Reforms: NASS to block police chiefs as PSC chair

The National Assembly is set to effect structural changes in the Police Service Commission (PSC), which would, among others, shut out retired Inspectors General of Police from heading the Commission.

This is part of proposed repeal of the Police Service Commission (Establishment) Act of 2001 to further make provisions for the composition and management of the PSC and related matters.

The new law comes against the backdrop of recent agitation by Nigerians for reforms of the police, especially the Special Anti-Robbery Squad Department (SARS) with protests rocking  cities across the country.

For holistic reform of the police, the National Assembly is tinkering with the PSC Act, by drafting a new legislation which would now shut out retired IGPs from chairing the PSC.

The new PSC legislation, it was learnt, limits the tenure of the chairman to  just one term of five years and the candidate must not be older than 55 years. It also states that the PSC chairman must not also be a card-carrying member of any political party at the time of his appointment or for the five years preceding the appointment.

Membership of the commission shall comprise a woman with experience working in the area of sexual harassment and gender-based violence; youths, being a person not more than 35 years of age at the time of appointment and a member in good standing of a recognised profession,retired police officer not below the rank of Commissioner of Police, retired justice of either the Court of Appeal or Supreme Court of Nigeria and a representative each of the National Human Rights Commission, Nigerian Bar Association, Independent Corrupt Practices and Other Related Offences Commission and civil society organisations.

In the new law, PSC offices would now be set up in all 36 states of the federation, unlike the extant provision where the Commission is domiciled in the Federal Capital Territory (Abuja) which makes dispensation of justice cumbersome.

“Cases against a serving officer will start from the state and must be concluded within six months from where it gets to the headquarters for prosecution, if found culpable. In addition, the Nigeria Bar Association (NBA), National Human Rights Commission (NHRC) and youths, among others, would have representation on the new PSC board.”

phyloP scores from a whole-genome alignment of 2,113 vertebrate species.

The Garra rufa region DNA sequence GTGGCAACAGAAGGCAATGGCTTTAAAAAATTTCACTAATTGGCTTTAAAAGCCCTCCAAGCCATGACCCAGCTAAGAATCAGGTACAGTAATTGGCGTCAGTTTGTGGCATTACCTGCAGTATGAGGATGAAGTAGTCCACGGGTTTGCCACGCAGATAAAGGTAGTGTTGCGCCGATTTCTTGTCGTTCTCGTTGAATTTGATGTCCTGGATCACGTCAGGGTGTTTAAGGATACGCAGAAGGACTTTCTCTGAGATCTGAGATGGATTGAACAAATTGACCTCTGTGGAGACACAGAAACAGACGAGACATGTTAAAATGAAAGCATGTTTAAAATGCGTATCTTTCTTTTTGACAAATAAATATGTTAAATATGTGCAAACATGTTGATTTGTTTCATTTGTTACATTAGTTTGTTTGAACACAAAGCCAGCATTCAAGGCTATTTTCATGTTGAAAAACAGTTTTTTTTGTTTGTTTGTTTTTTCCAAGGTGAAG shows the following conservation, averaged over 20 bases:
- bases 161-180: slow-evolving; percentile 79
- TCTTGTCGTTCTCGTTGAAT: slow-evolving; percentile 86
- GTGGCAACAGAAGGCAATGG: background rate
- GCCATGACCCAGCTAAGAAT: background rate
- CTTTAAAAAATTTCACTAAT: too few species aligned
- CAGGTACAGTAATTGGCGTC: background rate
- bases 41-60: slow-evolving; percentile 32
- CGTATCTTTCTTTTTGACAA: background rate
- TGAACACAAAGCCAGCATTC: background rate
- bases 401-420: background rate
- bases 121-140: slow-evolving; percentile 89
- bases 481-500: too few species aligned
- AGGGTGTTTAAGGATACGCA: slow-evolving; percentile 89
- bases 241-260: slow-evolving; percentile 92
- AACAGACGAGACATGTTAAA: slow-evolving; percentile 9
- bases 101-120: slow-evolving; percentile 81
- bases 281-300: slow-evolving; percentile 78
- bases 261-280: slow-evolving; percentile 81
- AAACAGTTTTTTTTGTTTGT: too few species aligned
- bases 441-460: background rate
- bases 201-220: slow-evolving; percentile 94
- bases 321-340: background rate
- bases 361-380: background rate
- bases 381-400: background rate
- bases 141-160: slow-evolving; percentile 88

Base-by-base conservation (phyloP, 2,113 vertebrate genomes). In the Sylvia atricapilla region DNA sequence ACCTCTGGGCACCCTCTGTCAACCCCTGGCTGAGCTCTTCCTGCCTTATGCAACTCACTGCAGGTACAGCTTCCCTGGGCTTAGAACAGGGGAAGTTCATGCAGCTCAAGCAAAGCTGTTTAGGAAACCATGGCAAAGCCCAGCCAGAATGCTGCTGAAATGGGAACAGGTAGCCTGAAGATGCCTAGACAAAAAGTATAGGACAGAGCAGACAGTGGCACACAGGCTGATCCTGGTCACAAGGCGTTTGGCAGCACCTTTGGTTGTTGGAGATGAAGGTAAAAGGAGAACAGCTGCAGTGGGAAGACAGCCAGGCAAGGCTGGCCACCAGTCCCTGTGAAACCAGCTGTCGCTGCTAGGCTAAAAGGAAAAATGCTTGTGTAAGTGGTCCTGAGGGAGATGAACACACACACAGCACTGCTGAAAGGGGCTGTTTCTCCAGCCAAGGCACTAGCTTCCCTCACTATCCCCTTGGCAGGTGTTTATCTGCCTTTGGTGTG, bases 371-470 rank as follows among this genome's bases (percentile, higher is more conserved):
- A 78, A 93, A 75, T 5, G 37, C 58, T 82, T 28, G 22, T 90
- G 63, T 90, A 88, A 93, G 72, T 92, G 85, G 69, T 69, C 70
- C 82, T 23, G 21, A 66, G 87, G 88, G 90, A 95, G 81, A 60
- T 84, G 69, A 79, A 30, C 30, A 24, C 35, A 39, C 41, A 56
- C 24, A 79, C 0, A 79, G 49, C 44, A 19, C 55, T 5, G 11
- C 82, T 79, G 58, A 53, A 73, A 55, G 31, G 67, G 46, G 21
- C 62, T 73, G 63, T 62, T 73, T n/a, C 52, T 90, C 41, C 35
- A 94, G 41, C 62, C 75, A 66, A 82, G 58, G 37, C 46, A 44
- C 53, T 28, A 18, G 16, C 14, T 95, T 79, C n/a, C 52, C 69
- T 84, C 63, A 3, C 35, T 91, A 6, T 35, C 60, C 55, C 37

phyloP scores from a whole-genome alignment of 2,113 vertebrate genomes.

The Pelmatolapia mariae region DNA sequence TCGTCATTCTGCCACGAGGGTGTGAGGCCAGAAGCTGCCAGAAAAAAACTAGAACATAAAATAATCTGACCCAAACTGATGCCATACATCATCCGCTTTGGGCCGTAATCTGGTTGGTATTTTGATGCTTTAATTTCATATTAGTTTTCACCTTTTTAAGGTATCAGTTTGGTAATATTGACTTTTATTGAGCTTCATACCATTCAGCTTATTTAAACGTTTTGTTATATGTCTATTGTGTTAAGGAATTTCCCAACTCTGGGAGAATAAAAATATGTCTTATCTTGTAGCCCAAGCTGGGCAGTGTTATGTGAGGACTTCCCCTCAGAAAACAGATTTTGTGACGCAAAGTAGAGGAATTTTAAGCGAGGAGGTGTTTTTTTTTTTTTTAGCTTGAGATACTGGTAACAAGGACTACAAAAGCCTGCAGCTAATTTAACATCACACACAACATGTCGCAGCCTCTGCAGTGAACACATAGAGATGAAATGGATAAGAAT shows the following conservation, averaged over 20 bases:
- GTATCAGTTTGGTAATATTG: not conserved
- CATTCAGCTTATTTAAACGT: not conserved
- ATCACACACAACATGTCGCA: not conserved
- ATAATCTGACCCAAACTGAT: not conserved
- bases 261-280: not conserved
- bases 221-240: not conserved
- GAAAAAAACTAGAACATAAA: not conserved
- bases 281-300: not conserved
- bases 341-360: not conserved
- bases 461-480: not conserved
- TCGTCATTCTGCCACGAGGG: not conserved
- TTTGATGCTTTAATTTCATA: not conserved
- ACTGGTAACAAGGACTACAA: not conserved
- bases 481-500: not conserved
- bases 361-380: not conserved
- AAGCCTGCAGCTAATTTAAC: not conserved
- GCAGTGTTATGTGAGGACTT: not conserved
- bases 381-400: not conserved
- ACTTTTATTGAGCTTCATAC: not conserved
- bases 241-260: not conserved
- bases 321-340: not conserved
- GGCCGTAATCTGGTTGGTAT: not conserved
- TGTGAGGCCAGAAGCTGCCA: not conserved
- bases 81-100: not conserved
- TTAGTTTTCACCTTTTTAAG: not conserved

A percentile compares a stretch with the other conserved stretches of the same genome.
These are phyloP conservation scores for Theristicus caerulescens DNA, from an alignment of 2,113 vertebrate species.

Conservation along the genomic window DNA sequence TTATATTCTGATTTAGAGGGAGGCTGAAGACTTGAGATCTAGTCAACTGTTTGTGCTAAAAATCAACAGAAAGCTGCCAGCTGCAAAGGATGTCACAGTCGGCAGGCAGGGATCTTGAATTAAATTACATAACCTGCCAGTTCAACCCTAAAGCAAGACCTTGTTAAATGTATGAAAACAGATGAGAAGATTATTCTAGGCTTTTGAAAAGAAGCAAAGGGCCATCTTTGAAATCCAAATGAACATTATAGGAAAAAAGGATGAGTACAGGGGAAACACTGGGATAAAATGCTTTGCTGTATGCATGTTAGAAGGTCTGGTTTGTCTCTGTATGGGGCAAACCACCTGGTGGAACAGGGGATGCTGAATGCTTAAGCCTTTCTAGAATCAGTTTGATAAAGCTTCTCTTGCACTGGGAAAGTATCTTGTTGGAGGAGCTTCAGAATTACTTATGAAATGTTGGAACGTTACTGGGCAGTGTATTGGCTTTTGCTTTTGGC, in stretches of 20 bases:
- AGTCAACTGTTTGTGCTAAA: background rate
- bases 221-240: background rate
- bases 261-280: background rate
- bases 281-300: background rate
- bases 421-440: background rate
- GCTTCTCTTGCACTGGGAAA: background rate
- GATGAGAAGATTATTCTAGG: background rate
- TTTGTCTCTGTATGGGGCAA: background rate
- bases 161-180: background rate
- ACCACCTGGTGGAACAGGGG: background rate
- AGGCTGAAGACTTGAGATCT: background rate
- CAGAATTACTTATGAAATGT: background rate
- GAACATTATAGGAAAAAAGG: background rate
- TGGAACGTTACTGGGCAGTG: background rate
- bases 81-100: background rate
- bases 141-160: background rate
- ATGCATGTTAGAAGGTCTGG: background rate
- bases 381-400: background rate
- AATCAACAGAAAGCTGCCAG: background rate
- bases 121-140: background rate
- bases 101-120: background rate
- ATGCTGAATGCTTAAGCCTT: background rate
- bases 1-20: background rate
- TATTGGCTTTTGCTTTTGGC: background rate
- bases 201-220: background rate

In the proposed legislation sighted by Daily Sun, new recruits into the police, if approved, must possess Ordinary National Diploma (OND) rather than the old requirement of primary school leaving certificate.In a radical departure from the norm, any police officer who is being investigated for any misdemeanour would be suspended pending when the investigation is concluded.

“The Commission shall provide regulations from time to time, stipulating the procedure for recruitment of recruit constables into the Nigeria Police Force and recruit cadets into the Nigerian Police Academy. The Commission shall ensure that those regulations stipulate the following minimum qualifications for recruit constables into the Nigeria Police Force and recruit cadets into the Nigerian Police Academy –an Ordinary National Diploma (OND); Nigerian citizen with no records of criminal conviction, have met medical standard entry requirements,including psychological and mental health requirements. The Commission shall also ensure that the recruitment of recruit constables into the Nigeria Police Force and recruit cadets into the Nigeria Police Academy is in accordance with the provisions on national spread and Federal Character in the constitution.

“Where a complaint against a police officer is laid before the Police Complaints Response Unit at a police station or division, the Desk Officer who takes the complaint shall immediately provide a report of the complaint, including all witness statements to the nearest State Office of the Police Service Commission from where the incident took place. Where the state office determines that the facts of the complaint are sufficient to warrant an investigation, the state coordinator shall inform the commanding officer of the division or command,” the new law states. – The Sun.

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